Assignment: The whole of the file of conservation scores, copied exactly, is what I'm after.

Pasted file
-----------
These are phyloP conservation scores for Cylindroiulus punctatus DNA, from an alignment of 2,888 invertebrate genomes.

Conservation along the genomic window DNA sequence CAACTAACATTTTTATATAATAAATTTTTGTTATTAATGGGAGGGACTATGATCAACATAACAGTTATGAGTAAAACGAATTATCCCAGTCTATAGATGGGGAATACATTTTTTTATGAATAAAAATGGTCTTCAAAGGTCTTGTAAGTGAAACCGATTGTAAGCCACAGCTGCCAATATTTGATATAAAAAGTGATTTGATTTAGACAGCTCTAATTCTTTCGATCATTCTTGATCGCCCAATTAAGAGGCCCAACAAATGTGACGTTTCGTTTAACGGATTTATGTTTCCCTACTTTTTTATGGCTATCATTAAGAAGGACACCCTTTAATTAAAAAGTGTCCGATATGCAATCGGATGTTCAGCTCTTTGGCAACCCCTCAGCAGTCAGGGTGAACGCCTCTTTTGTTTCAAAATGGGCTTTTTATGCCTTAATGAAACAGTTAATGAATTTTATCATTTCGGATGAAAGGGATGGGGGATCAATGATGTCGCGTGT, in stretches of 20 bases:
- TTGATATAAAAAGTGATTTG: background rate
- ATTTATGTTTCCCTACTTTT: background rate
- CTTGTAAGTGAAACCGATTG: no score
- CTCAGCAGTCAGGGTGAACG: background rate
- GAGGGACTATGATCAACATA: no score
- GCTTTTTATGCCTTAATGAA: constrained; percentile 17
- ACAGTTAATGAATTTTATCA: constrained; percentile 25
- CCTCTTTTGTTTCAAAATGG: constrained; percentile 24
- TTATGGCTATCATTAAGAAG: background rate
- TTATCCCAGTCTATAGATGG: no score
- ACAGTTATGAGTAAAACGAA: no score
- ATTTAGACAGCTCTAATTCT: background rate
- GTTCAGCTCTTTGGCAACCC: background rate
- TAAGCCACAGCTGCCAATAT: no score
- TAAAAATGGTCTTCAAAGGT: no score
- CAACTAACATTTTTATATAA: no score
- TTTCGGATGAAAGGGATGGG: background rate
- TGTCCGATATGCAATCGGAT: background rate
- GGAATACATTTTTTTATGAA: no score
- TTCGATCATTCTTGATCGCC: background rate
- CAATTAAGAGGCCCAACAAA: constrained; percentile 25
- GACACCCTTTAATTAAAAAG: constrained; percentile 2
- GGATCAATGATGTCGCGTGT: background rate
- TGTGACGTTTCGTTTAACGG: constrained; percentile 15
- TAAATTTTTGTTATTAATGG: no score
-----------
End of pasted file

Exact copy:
These are phyloP conservation scores for Cylindroiulus punctatus DNA, from an alignment of 2,888 invertebrate genomes.

Conservation along the genomic window DNA sequence CAACTAACATTTTTATATAATAAATTTTTGTTATTAATGGGAGGGACTATGATCAACATAACAGTTATGAGTAAAACGAATTATCCCAGTCTATAGATGGGGAATACATTTTTTTATGAATAAAAATGGTCTTCAAAGGTCTTGTAAGTGAAACCGATTGTAAGCCACAGCTGCCAATATTTGATATAAAAAGTGATTTGATTTAGACAGCTCTAATTCTTTCGATCATTCTTGATCGCCCAATTAAGAGGCCCAACAAATGTGACGTTTCGTTTAACGGATTTATGTTTCCCTACTTTTTTATGGCTATCATTAAGAAGGACACCCTTTAATTAAAAAGTGTCCGATATGCAATCGGATGTTCAGCTCTTTGGCAACCCCTCAGCAGTCAGGGTGAACGCCTCTTTTGTTTCAAAATGGGCTTTTTATGCCTTAATGAAACAGTTAATGAATTTTATCATTTCGGATGAAAGGGATGGGGGATCAATGATGTCGCGTGT, in stretches of 20 bases:
- TTGATATAAAAAGTGATTTG: background rate
- ATTTATGTTTCCCTACTTTT: background rate
- CTTGTAAGTGAAACCGATTG: no score
- CTCAGCAGTCAGGGTGAACG: background rate
- GAGGGACTATGATCAACATA: no score
- GCTTTTTATGCCTTAATGAA: constrained; percentile 17
- ACAGTTAATGAATTTTATCA: constrained; percentile 25
- CCTCTTTTGTTTCAAAATGG: constrained; percentile 24
- TTATGGCTATCATTAAGAAG: background rate
- TTATCCCAGTCTATAGATGG: no score
- ACAGTTATGAGTAAAACGAA: no score
- ATTTAGACAGCTCTAATTCT: background rate
- GTTCAGCTCTTTGGCAACCC: background rate
- TAAGCCACAGCTGCCAATAT: no score
- TAAAAATGGTCTTCAAAGGT: no score
- CAACTAACATTTTTATATAA: no score
- TTTCGGATGAAAGGGATGGG: background rate
- TGTCCGATATGCAATCGGAT: background rate
- GGAATACATTTTTTTATGAA: no score
- TTCGATCATTCTTGATCGCC: background rate
- CAATTAAGAGGCCCAACAAA: constrained; percentile 25
- GACACCCTTTAATTAAAAAG: constrained; percentile 2
- GGATCAATGATGTCGCGTGT: background rate
- TGTGACGTTTCGTTTAACGG: constrained; percentile 15
- TAAATTTTTGTTATTAATGG: no score